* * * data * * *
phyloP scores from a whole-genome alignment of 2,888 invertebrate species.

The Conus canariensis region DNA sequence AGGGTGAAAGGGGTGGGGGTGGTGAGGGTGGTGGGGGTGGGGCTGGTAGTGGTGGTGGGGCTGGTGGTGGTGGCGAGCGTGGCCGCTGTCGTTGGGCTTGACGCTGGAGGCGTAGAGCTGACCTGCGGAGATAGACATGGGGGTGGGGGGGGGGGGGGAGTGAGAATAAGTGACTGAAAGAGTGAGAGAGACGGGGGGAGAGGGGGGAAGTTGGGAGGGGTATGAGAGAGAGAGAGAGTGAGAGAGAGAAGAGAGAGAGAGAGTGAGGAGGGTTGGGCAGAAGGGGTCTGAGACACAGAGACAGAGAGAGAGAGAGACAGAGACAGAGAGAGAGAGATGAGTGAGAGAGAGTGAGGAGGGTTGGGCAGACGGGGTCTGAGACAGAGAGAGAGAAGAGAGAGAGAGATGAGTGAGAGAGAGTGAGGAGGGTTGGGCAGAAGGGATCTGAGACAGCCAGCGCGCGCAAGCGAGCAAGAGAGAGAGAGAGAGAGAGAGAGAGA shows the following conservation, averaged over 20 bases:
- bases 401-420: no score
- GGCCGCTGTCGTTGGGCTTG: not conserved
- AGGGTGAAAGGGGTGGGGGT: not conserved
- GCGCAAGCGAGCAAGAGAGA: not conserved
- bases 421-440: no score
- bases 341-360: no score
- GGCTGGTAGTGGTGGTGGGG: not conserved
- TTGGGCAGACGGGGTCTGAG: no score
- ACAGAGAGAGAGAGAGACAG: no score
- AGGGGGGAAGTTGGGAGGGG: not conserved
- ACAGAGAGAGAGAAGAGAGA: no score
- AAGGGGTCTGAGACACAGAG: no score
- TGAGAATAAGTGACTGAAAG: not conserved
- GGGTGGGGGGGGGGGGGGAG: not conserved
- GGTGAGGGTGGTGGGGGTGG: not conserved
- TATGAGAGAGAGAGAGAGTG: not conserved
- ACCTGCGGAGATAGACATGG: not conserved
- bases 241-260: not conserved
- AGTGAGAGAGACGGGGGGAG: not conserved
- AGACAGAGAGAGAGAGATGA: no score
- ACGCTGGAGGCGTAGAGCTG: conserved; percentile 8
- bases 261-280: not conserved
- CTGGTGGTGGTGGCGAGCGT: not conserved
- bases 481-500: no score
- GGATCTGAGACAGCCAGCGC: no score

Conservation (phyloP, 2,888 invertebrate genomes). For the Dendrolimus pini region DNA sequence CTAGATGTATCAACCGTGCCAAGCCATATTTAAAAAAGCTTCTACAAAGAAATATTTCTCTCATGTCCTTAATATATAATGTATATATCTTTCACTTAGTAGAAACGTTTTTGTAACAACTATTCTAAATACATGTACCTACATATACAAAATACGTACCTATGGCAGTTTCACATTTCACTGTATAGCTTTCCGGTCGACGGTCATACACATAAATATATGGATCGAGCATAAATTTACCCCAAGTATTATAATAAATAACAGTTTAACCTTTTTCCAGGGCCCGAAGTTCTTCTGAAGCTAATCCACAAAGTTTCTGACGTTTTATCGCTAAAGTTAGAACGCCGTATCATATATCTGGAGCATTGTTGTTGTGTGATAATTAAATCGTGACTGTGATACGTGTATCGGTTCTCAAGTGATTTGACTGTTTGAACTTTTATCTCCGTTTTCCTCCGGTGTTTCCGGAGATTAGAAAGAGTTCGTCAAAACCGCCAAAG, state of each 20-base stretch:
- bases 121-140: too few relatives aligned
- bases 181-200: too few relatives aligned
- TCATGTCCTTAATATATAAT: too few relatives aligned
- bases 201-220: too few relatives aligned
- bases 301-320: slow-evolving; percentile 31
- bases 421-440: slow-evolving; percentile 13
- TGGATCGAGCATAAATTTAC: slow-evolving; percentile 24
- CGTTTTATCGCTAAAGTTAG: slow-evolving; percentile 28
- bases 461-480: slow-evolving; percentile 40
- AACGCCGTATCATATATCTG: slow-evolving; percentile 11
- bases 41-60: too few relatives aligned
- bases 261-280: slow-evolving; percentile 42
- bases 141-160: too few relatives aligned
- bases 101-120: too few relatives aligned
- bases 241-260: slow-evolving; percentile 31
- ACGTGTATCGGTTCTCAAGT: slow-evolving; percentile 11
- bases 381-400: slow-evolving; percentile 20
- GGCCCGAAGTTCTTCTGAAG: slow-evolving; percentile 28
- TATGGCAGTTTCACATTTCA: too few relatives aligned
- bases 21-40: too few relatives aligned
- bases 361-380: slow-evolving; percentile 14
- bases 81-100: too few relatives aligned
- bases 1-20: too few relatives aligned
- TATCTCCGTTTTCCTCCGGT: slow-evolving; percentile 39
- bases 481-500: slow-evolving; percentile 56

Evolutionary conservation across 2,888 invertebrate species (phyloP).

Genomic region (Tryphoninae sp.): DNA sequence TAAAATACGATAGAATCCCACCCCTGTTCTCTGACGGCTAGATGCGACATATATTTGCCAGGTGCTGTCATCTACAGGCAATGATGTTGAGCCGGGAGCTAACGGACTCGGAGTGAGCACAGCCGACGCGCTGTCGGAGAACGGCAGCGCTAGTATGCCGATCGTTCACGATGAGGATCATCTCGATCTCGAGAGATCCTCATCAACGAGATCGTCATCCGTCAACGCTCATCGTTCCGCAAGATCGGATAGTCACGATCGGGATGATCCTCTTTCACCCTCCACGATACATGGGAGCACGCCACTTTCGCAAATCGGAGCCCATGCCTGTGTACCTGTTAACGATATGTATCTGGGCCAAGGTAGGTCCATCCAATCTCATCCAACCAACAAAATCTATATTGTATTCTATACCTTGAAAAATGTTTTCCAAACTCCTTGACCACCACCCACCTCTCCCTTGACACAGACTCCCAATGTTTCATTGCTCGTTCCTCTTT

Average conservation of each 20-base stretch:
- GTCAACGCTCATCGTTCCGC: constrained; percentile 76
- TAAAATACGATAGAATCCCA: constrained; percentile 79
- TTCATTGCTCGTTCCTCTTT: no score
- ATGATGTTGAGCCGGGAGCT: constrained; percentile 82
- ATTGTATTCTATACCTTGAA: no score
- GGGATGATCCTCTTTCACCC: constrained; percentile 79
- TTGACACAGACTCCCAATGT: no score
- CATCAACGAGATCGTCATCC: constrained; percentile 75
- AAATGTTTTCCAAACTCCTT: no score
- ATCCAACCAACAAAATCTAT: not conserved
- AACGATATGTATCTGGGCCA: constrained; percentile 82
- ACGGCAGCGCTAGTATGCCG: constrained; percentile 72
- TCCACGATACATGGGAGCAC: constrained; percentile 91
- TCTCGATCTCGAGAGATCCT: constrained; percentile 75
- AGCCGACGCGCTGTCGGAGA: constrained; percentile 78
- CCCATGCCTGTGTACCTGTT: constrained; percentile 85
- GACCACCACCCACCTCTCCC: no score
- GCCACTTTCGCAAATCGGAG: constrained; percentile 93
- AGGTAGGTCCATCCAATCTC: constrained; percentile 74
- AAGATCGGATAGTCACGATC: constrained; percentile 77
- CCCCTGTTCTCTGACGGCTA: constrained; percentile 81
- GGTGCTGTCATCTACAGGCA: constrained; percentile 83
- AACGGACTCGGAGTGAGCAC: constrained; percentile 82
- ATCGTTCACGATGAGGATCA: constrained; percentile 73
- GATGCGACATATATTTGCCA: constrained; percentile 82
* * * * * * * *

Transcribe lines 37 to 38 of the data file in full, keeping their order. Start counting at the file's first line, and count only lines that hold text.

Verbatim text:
- bases 461-480: slow-evolving; percentile 40
- AACGCCGTATCATATATCTG: slow-evolving; percentile 11